Dodgers Find Themselves With A Full Roster

LOS ANGELES—The accepted wisdom around most baseball front offices is you have to give up something to get something. Generally that means giving up prospects to get major league talent in return.

But this offseason the Dodgers have tried a different tack, adding seven veterans to their 40-man roster without losing a single minor leaguer. In fact the Dodgers are so flush with young talent, they not only sat out the Rule 5 draft, but general manager Ned Colletti also had to send journeyman lefthander Dana Eveland to the Orioles to clear a roster spot for righthander Aaron Harang.

"We've still got a ton of good talent coming up," Dodgers assistant general manager Logan White said. "Our farm system and particularly . . . the pitching depth we have is just outstanding. As we move ahead into the season, these guys will be able to get better."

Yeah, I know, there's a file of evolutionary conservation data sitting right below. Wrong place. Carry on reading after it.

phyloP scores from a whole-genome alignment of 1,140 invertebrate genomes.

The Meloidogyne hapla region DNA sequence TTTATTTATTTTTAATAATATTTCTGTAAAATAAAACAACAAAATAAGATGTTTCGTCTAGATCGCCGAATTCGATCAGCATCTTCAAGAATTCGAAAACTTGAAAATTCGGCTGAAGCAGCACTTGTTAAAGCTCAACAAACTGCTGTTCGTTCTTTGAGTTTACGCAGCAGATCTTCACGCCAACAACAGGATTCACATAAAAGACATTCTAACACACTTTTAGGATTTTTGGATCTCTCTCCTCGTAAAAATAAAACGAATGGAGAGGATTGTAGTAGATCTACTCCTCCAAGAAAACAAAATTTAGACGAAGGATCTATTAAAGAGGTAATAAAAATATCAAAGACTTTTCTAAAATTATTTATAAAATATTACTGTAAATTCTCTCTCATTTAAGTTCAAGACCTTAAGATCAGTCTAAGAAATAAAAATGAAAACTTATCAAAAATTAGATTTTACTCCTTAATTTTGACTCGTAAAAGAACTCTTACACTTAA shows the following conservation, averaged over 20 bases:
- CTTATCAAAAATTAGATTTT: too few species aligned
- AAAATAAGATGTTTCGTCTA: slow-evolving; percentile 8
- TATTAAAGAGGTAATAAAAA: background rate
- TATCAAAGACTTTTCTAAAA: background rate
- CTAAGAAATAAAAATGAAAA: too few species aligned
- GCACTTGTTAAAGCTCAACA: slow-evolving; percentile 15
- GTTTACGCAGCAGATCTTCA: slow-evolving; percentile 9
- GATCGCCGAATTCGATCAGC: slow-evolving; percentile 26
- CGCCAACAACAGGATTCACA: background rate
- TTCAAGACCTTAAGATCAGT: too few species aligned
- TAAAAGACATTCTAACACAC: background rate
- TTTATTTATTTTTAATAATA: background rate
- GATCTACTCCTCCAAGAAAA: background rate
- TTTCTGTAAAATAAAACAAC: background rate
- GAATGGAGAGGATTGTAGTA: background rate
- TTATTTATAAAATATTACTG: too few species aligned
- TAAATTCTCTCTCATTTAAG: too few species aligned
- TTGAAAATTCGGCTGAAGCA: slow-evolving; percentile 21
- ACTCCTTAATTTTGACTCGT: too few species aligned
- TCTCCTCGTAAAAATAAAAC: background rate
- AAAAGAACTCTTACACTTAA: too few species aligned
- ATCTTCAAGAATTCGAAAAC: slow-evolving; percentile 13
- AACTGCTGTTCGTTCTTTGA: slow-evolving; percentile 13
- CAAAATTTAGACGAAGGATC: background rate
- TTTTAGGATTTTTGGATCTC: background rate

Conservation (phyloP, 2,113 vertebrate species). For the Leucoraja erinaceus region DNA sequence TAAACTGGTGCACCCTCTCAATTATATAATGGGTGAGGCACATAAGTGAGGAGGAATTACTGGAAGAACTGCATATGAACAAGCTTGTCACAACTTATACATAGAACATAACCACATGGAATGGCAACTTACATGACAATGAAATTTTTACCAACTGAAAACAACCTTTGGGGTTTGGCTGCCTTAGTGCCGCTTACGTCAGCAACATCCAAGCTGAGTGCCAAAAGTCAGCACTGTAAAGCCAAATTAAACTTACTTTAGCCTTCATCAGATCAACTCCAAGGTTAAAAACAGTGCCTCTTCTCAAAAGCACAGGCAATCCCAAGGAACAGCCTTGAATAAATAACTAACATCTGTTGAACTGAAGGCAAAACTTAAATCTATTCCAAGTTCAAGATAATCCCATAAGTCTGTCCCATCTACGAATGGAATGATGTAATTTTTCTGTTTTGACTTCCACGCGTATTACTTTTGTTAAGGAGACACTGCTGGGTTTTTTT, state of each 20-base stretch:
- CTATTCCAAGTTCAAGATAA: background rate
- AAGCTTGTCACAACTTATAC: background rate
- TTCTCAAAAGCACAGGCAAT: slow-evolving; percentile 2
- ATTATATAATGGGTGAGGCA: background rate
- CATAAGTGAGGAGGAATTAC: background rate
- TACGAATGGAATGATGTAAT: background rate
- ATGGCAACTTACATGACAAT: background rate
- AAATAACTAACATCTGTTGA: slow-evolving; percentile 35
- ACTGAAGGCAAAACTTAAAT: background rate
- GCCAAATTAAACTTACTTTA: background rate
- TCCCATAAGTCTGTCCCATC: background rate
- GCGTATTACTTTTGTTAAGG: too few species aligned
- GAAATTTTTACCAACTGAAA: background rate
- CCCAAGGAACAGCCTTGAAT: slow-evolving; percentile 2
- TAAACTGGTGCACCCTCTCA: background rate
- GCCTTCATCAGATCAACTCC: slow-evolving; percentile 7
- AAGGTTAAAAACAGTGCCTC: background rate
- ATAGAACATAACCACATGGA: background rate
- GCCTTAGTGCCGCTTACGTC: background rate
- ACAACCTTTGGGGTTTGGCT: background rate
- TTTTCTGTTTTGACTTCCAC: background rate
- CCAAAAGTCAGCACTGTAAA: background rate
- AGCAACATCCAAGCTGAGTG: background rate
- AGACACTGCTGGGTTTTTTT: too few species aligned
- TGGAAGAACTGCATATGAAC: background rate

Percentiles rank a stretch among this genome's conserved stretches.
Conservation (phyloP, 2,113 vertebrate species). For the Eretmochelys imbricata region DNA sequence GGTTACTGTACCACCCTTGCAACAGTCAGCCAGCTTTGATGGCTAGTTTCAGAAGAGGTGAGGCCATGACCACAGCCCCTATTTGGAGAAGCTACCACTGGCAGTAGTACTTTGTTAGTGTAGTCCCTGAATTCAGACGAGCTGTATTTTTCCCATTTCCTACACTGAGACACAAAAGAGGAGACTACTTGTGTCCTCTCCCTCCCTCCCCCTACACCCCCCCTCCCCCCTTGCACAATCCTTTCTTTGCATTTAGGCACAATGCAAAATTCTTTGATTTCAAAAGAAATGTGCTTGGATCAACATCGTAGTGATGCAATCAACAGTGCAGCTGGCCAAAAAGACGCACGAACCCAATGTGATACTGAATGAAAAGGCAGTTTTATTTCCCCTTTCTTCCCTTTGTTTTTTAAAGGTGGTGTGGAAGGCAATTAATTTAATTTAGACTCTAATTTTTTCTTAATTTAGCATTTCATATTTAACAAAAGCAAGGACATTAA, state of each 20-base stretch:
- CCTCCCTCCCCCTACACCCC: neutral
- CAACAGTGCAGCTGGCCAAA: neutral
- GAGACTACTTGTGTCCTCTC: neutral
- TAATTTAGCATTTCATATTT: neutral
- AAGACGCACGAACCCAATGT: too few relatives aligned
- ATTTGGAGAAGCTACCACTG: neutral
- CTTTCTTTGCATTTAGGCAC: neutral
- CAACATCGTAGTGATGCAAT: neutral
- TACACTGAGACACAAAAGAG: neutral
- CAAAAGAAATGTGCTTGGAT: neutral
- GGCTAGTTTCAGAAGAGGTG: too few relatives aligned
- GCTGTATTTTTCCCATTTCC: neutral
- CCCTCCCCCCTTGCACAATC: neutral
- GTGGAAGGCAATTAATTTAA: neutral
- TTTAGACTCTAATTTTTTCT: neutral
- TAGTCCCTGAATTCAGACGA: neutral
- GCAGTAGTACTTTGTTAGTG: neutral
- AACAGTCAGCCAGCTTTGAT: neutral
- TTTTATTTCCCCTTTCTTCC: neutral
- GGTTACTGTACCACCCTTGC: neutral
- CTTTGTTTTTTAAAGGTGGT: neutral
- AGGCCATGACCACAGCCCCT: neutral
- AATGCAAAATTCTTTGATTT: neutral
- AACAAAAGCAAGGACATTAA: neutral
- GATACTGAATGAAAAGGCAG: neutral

Seven of the Dodgers' top eight prospects are pitchers—and that doesn't include hard-throwing righthander Rubby de la Rosa, the team's minor league pitcher of the year in 2010 who missed most of last summer after Tommy John surgery.

"Ned was able to keep all of our young players intact," White said. "It gives our young players time to improve. And that depth helps us if, say, one of the pitchers struggles. We also have some guys we can trade if we have to."

That wealth of young talent could be expanding. The Dodgers, who have the 17th selection in the first round of next June's draft, will also have a supplemental pick after losing free-agent catcher Rod Barajas to the Pirates.


• The Dodgers got 22-year-old lefthander Jarret Martin and Tyler Henson, a versatile 23-year-old utility player, from the Orioles in the Eveland deal. Martin has 97 strikeouts in 111 innings in two seasons in the low minors while Henson, who reached Triple-A last summer, has a career .263 average in six seasons.

• Infielder Ivan De Jesus Jr. was hitting .418/.492/.618 through 14 games for Ponce in the Puerto Rican League.